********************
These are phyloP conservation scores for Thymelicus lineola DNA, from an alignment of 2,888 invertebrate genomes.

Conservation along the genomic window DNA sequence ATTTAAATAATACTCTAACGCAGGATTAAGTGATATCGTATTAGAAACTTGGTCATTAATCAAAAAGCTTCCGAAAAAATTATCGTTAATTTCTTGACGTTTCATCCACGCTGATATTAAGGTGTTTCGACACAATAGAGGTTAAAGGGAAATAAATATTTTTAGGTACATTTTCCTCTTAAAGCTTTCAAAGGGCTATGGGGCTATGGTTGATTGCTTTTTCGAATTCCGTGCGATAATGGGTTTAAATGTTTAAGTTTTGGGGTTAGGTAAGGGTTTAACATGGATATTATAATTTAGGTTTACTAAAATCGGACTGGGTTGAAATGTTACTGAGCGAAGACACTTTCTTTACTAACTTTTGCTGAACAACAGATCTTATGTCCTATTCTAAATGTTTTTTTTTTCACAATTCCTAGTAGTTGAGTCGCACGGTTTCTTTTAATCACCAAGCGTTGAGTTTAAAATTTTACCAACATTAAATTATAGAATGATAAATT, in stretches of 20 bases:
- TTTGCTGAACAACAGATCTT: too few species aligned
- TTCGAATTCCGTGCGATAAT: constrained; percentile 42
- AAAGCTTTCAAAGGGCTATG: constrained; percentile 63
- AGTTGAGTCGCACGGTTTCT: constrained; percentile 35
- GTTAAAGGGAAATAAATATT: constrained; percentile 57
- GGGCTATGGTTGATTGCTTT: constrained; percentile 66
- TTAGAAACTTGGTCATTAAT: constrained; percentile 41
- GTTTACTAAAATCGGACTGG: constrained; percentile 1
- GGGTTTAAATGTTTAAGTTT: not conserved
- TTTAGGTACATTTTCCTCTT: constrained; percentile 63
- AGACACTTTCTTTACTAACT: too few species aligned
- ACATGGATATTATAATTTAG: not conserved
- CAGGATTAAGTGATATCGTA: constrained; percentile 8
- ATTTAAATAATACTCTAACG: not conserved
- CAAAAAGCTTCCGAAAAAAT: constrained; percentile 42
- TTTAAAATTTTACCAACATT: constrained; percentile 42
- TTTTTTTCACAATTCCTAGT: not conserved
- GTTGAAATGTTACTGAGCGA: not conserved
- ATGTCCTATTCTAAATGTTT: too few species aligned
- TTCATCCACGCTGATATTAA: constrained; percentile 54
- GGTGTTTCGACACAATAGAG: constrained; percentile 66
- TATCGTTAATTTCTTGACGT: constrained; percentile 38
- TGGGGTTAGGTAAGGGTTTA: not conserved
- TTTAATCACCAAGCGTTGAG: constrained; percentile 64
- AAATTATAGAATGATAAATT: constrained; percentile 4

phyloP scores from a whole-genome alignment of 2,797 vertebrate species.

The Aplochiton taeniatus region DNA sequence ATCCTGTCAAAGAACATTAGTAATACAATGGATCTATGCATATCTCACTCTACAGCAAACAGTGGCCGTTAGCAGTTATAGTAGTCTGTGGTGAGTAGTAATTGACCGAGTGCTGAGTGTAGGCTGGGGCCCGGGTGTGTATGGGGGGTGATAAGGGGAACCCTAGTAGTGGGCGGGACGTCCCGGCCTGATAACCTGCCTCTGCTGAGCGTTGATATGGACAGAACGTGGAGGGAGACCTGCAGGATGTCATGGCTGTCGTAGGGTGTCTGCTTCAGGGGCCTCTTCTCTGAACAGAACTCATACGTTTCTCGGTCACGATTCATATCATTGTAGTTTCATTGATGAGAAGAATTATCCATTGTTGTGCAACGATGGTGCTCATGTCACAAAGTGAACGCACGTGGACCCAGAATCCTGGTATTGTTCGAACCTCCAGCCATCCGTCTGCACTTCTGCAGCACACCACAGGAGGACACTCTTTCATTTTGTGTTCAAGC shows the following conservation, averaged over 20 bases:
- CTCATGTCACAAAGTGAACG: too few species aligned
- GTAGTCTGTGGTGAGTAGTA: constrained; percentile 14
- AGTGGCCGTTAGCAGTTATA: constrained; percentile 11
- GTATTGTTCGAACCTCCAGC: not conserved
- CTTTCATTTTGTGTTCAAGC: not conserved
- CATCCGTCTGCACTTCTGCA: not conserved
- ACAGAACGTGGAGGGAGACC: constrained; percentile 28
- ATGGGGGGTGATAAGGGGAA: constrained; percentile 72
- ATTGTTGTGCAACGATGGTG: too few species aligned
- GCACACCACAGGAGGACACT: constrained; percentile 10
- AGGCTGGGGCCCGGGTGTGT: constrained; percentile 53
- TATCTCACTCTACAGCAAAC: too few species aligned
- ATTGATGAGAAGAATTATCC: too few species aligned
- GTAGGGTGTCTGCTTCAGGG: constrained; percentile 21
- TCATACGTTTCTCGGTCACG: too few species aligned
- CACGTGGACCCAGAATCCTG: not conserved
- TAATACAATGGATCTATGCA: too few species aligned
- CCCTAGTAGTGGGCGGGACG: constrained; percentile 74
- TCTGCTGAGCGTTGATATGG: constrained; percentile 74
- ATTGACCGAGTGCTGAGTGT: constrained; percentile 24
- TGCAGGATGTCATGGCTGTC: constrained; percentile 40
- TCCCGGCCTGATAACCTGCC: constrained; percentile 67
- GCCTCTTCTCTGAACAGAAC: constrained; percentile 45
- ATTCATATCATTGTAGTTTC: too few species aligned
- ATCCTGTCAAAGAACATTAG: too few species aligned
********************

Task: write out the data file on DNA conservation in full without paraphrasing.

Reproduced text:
These are phyloP conservation scores for Thymelicus lineola DNA, from an alignment of 2,888 invertebrate genomes.

Conservation along the genomic window DNA sequence ATTTAAATAATACTCTAACGCAGGATTAAGTGATATCGTATTAGAAACTTGGTCATTAATCAAAAAGCTTCCGAAAAAATTATCGTTAATTTCTTGACGTTTCATCCACGCTGATATTAAGGTGTTTCGACACAATAGAGGTTAAAGGGAAATAAATATTTTTAGGTACATTTTCCTCTTAAAGCTTTCAAAGGGCTATGGGGCTATGGTTGATTGCTTTTTCGAATTCCGTGCGATAATGGGTTTAAATGTTTAAGTTTTGGGGTTAGGTAAGGGTTTAACATGGATATTATAATTTAGGTTTACTAAAATCGGACTGGGTTGAAATGTTACTGAGCGAAGACACTTTCTTTACTAACTTTTGCTGAACAACAGATCTTATGTCCTATTCTAAATGTTTTTTTTTTCACAATTCCTAGTAGTTGAGTCGCACGGTTTCTTTTAATCACCAAGCGTTGAGTTTAAAATTTTACCAACATTAAATTATAGAATGATAAATT, in stretches of 20 bases:
- TTTGCTGAACAACAGATCTT: too few species aligned
- TTCGAATTCCGTGCGATAAT: constrained; percentile 42
- AAAGCTTTCAAAGGGCTATG: constrained; percentile 63
- AGTTGAGTCGCACGGTTTCT: constrained; percentile 35
- GTTAAAGGGAAATAAATATT: constrained; percentile 57
- GGGCTATGGTTGATTGCTTT: constrained; percentile 66
- TTAGAAACTTGGTCATTAAT: constrained; percentile 41
- GTTTACTAAAATCGGACTGG: constrained; percentile 1
- GGGTTTAAATGTTTAAGTTT: not conserved
- TTTAGGTACATTTTCCTCTT: constrained; percentile 63
- AGACACTTTCTTTACTAACT: too few species aligned
- ACATGGATATTATAATTTAG: not conserved
- CAGGATTAAGTGATATCGTA: constrained; percentile 8
- ATTTAAATAATACTCTAACG: not conserved
- CAAAAAGCTTCCGAAAAAAT: constrained; percentile 42
- TTTAAAATTTTACCAACATT: constrained; percentile 42
- TTTTTTTCACAATTCCTAGT: not conserved
- GTTGAAATGTTACTGAGCGA: not conserved
- ATGTCCTATTCTAAATGTTT: too few species aligned
- TTCATCCACGCTGATATTAA: constrained; percentile 54
- GGTGTTTCGACACAATAGAG: constrained; percentile 66
- TATCGTTAATTTCTTGACGT: constrained; percentile 38
- TGGGGTTAGGTAAGGGTTTA: not conserved
- TTTAATCACCAAGCGTTGAG: constrained; percentile 64
- AAATTATAGAATGATAAATT: constrained; percentile 4

phyloP scores from a whole-genome alignment of 2,797 vertebrate species.

The Aplochiton taeniatus region DNA sequence ATCCTGTCAAAGAACATTAGTAATACAATGGATCTATGCATATCTCACTCTACAGCAAACAGTGGCCGTTAGCAGTTATAGTAGTCTGTGGTGAGTAGTAATTGACCGAGTGCTGAGTGTAGGCTGGGGCCCGGGTGTGTATGGGGGGTGATAAGGGGAACCCTAGTAGTGGGCGGGACGTCCCGGCCTGATAACCTGCCTCTGCTGAGCGTTGATATGGACAGAACGTGGAGGGAGACCTGCAGGATGTCATGGCTGTCGTAGGGTGTCTGCTTCAGGGGCCTCTTCTCTGAACAGAACTCATACGTTTCTCGGTCACGATTCATATCATTGTAGTTTCATTGATGAGAAGAATTATCCATTGTTGTGCAACGATGGTGCTCATGTCACAAAGTGAACGCACGTGGACCCAGAATCCTGGTATTGTTCGAACCTCCAGCCATCCGTCTGCACTTCTGCAGCACACCACAGGAGGACACTCTTTCATTTTGTGTTCAAGC shows the following conservation, averaged over 20 bases:
- CTCATGTCACAAAGTGAACG: too few species aligned
- GTAGTCTGTGGTGAGTAGTA: constrained; percentile 14
- AGTGGCCGTTAGCAGTTATA: constrained; percentile 11
- GTATTGTTCGAACCTCCAGC: not conserved
- CTTTCATTTTGTGTTCAAGC: not conserved
- CATCCGTCTGCACTTCTGCA: not conserved
- ACAGAACGTGGAGGGAGACC: constrained; percentile 28
- ATGGGGGGTGATAAGGGGAA: constrained; percentile 72
- ATTGTTGTGCAACGATGGTG: too few species aligned
- GCACACCACAGGAGGACACT: constrained; percentile 10
- AGGCTGGGGCCCGGGTGTGT: constrained; percentile 53
- TATCTCACTCTACAGCAAAC: too few species aligned
- ATTGATGAGAAGAATTATCC: too few species aligned
- GTAGGGTGTCTGCTTCAGGG: constrained; percentile 21
- TCATACGTTTCTCGGTCACG: too few species aligned
- CACGTGGACCCAGAATCCTG: not conserved
- TAATACAATGGATCTATGCA: too few species aligned
- CCCTAGTAGTGGGCGGGACG: constrained; percentile 74
- TCTGCTGAGCGTTGATATGG: constrained; percentile 74
- ATTGACCGAGTGCTGAGTGT: constrained; percentile 24
- TGCAGGATGTCATGGCTGTC: constrained; percentile 40
- TCCCGGCCTGATAACCTGCC: constrained; percentile 67
- GCCTCTTCTCTGAACAGAAC: constrained; percentile 45
- ATTCATATCATTGTAGTTTC: too few species aligned
- ATCCTGTCAAAGAACATTAG: too few species aligned